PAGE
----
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Adjuvant Pembrolizumab Improves RFS in High-Risk Melanoma

October 19, 2020

In a study published in the Journal of Clinical Oncology, pembrolizumab adjuvant therapy was found to provide a “sustained and clinically meaningful” improvement in recurrence-free survival (RFS) at 3-year median follow-up in patients with resected high-risk stage III melanoma (2020. doi:10.1200/JCO.20.02110).

Researchers had conducted the phase 3, double-blind European Organisation for Research and Treatment of Cancer (EORTC) 1325/KEYNOTE-054 trial to evaluate pembrolizumab vs placebo in patients with resected high-risk stage III melanoma. Pembrolizumab prolonged RFS (hazard ratio [HR], 0.57; P < .0001) compared with placebo at a 1.25-year median follow-up on the basis of 351 RFS events. These findings led the European Medicines Agency and Food and Drug Administration to approve pembrolizumab adjuvant treatment. 

In the present study, authors Alexander MM Eggermont, MD, PhD, Princess Máxima Center, Utrecht, the Netherlands, and colleagues report an updated RFS analysis at the 3.05-year median follow-up. Patients were randomly assigned to receive pembrolizumab at a flat dose of 200 mg (n = 514) or placebo (n = 505) every 3 weeks for 1 year or until disease recurrence or unacceptable toxicity.

A total of 1019 patients with complete lymph node dissection of American Joint Committee on Cancer Staging Manual (seventh edition; AJCC-7), stage IIIA (at least one lymph node metastasis > 1 mm), IIIB, or IIIC (without in-transit metastasis) cutaneous melanoma were included. The study’s two coprimary end points were RFS in the overall population and in those with programmed death-ligand 1 (PD-L1)-positive tumors.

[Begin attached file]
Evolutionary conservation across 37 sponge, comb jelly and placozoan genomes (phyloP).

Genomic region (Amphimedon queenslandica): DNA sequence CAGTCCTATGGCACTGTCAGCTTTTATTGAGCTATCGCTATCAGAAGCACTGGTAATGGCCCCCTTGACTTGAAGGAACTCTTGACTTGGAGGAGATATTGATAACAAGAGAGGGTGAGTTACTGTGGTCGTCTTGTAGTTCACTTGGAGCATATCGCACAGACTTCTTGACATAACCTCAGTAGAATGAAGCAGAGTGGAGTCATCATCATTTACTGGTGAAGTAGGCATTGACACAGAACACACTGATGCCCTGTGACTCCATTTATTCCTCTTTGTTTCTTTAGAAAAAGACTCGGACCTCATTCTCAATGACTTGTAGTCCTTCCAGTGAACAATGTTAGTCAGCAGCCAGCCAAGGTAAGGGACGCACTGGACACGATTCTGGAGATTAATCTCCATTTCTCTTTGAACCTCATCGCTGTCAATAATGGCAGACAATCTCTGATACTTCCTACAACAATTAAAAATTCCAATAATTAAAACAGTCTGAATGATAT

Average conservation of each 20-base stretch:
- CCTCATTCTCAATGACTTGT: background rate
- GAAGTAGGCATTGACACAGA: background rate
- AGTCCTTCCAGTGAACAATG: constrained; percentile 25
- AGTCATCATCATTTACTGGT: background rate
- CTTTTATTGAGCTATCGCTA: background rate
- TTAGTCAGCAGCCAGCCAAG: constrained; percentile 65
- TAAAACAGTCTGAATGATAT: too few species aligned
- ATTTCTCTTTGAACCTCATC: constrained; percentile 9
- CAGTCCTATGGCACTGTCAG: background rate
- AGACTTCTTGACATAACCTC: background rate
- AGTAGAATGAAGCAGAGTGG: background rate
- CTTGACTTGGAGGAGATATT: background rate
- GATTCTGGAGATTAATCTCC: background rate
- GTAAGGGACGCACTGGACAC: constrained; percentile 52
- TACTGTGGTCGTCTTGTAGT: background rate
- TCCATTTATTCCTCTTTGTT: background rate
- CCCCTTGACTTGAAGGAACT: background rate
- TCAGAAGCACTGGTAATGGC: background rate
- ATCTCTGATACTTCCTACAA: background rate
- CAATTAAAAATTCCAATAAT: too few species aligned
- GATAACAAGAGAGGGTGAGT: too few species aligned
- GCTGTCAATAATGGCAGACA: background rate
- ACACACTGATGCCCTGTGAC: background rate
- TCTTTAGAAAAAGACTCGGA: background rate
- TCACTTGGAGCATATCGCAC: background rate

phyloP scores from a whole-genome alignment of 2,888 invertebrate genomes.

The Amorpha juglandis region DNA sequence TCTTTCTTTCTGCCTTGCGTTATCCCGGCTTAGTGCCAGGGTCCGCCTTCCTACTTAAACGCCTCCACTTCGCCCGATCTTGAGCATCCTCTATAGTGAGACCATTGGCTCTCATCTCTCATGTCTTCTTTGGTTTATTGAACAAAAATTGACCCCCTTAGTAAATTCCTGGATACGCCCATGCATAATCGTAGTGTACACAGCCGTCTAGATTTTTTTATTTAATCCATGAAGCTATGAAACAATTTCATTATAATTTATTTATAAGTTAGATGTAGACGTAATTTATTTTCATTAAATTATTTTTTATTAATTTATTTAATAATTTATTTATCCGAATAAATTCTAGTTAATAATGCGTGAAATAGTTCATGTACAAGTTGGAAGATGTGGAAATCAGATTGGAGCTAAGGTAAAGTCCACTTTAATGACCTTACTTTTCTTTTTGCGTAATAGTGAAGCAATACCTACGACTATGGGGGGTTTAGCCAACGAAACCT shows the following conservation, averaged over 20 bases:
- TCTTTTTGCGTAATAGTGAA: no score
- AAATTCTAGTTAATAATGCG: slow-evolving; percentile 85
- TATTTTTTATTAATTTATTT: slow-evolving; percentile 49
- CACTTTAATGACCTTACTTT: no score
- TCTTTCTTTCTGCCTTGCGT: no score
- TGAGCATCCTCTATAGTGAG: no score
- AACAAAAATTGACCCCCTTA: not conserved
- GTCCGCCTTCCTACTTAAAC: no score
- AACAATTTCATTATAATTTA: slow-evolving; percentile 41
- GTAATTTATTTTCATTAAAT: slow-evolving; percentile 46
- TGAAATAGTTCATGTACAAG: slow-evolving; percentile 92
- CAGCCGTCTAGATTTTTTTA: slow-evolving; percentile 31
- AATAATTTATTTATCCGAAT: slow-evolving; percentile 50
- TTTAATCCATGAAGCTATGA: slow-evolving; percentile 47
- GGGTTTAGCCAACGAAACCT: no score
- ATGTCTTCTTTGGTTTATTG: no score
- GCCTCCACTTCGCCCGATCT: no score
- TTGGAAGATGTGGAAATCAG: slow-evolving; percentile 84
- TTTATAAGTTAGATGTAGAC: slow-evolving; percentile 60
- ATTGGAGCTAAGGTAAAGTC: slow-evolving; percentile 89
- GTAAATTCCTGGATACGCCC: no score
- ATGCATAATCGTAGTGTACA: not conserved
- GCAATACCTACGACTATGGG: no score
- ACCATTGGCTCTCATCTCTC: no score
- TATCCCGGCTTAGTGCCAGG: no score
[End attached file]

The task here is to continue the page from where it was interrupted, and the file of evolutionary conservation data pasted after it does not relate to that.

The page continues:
Authors founds that pembrolizumab (190 RFS events) compared with placebo (283 RFS events) resulted in prolonged RFS in the overall population (3-year RFS rate, 63.7% vs 44.1% for pembrolizumab vs placebo, respectively; HR, 0.56; 95% CI, 0.47 to 0.68) and in the PD-L1-positive tumor subgroup (HR, 0.57; 99% CI, 0.43 to 0.74). 

In addition, the impact of pembrolizumab on RFS was similar in subgroups, in particular according to AJCC-7 and AJCC-8 staging, and BRAF mutation status (HR, 0.51 [99% CI, 0.36 to 0.73] vs 0.66 [99% CI, 0.46 to 0.95] for V600E/K vs wild type).

Dr Eggermont and coauthors concluded that, in patients with resected high-risk stage III melanoma at 3-year median follow-up, pembrolizumab adjuvant therapy provided meaningful improvement in RFS. Improvement was also consistent across subgroups.—Amanda Del Signore 

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